Tooth enamel is the hardest substance in our body. It is irreplaceable and many people all over the world suffer from tooth decay due to loss of enamel. However new studies offer hope to end this problem.
Researchers in China have come up with a liquid solution which can help in growing back the outer surface of the damaged tooth enamel with the help of a material which mimics the mineralisation process of the protective outer layer of our teeth. The work appears in Science Advances journal.
Tooth enamel is created in a biomineralisation process where cells known as ameloblasts generate proteins which harden to form the tough outer coating of our teeth. But ameloblasts are only present during the course of tooth development as a result of which the mature teeth cannot repair itself after its formation.
Researchers have tried several approaches to coax enamel remineralisation artificially but they have mostly failed since the crystalline structure of the enamel has not been properly replicated in the laboratory. Zhaoming Liu, biomimetics and materials researcher said that in this new technique they reveal that a properly designed material which is made of calcium phosphate ion clusters can be used to create a precursor layer for inducing the epitaxial crystal growth of enamel apatite. This mimics the biomineralisation crystalline-amorphous frontier for the development of hard tissue.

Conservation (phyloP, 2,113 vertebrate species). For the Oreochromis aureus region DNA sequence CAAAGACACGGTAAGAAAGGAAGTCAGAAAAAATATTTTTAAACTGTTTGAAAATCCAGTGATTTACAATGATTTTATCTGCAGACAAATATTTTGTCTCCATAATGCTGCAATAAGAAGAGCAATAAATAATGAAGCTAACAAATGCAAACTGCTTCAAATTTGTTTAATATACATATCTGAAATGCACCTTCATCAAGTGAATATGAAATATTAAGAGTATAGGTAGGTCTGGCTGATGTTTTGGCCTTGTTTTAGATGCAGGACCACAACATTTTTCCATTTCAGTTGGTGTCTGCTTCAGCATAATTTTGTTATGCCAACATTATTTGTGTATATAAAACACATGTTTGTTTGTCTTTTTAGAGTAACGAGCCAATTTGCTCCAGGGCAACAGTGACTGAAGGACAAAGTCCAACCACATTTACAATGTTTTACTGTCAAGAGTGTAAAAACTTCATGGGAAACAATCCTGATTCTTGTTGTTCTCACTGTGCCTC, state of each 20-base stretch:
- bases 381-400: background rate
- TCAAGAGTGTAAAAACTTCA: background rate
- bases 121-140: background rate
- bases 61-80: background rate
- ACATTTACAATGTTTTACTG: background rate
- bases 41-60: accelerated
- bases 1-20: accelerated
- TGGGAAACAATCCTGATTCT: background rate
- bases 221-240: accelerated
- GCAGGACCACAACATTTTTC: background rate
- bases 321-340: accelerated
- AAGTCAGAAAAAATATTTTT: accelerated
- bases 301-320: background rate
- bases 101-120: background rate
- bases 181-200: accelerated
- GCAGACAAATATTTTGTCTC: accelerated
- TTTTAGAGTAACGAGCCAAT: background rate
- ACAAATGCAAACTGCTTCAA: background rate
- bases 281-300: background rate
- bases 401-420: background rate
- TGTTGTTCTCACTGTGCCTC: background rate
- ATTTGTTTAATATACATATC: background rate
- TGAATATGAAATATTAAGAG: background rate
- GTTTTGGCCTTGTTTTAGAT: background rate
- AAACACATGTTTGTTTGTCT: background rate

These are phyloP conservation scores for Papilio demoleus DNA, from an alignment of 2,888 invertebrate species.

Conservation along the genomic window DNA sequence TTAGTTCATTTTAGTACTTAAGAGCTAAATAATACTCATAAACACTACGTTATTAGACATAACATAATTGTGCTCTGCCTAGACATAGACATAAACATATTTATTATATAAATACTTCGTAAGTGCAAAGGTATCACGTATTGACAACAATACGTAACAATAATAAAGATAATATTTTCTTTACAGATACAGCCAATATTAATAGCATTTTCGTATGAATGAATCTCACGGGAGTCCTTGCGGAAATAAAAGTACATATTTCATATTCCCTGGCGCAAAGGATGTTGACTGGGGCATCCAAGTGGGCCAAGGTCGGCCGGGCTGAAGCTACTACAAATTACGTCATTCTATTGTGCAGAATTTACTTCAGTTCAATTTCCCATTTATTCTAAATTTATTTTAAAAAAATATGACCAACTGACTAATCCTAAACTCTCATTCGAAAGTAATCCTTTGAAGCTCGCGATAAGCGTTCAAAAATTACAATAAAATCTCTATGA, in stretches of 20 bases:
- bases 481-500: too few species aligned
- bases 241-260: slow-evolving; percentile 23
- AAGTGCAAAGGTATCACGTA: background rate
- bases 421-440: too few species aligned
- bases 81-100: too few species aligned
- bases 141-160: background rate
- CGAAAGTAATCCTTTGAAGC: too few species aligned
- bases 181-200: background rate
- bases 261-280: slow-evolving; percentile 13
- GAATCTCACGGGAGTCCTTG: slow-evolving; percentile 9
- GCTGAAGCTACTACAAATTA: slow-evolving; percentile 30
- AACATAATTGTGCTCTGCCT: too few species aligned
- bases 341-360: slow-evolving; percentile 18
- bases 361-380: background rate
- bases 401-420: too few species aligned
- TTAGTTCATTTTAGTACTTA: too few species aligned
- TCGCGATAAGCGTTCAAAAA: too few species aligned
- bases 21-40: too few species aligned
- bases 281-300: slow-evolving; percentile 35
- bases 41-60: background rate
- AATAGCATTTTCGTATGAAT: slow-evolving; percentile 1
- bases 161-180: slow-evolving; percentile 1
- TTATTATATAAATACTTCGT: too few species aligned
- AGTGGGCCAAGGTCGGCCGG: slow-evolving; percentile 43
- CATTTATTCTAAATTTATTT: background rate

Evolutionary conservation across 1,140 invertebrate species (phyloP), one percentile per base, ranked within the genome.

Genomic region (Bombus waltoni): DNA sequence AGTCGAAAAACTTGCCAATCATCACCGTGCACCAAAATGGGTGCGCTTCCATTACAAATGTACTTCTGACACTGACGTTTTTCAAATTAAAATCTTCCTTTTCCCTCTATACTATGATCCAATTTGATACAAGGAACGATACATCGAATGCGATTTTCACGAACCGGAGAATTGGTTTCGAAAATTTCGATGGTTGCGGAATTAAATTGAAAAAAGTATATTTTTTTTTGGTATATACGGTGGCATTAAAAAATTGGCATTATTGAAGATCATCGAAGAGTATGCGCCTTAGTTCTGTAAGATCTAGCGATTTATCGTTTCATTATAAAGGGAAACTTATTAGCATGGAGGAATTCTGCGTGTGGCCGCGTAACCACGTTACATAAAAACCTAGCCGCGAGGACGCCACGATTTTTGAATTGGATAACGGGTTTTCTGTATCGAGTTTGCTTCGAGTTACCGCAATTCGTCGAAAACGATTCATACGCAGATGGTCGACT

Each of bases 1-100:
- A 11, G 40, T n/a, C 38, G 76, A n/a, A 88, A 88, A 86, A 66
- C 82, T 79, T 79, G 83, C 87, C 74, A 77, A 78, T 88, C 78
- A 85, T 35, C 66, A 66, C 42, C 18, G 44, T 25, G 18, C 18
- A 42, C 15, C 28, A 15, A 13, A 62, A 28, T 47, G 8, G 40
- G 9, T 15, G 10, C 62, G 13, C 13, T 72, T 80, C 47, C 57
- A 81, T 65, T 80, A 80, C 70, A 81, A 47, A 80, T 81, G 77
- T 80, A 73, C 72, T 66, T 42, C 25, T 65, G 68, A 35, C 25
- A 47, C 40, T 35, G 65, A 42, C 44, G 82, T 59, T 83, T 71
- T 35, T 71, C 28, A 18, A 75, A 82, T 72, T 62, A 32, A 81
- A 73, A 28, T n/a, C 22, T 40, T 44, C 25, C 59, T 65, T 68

This needed a new type of calcium phosphate ion clusters which had a diametrical measurement of 1.5 nanometres. They were stabilised in ethanol with the help of triethylamine which avoided them being clumped together. They were then applied to the human teeth which were donated by the patients. The super-small clusters properly fused to form the fish scale-like structure of native enamel. This replicated the tooth coating with an equally hard layer which had a thickness of 2.8 micrometres in 48 hours.
That is very much thinner compared to the full layer of normal tooth enamel, however, researchers feel that repeated coatings of CPIC solution could increase the thickness along with further refinements. Liu said that that generated enamel has the similar structure and properties to that of native enamel. Researchers hope to generate tooth enamel without fillings that contain entirely different materials. They are expecting to begin trials within one to two years.
To meet the deadline, scientists have to prove that the material is safe as presently there are concerns regarding the toxicity of triethylamine, which is the stabilising compound. It evaporates during the process hence should not be of any risk. The substance is currently being tested in mice. It might take some time before it is adopted for daily use and till then the conventional advice on dental health has to be followed. Chen Haifeng, Peking University who was not part of the study thinks artificial replacement can never properly replicate the natural teeth.
Journal Reference: Science Advances journal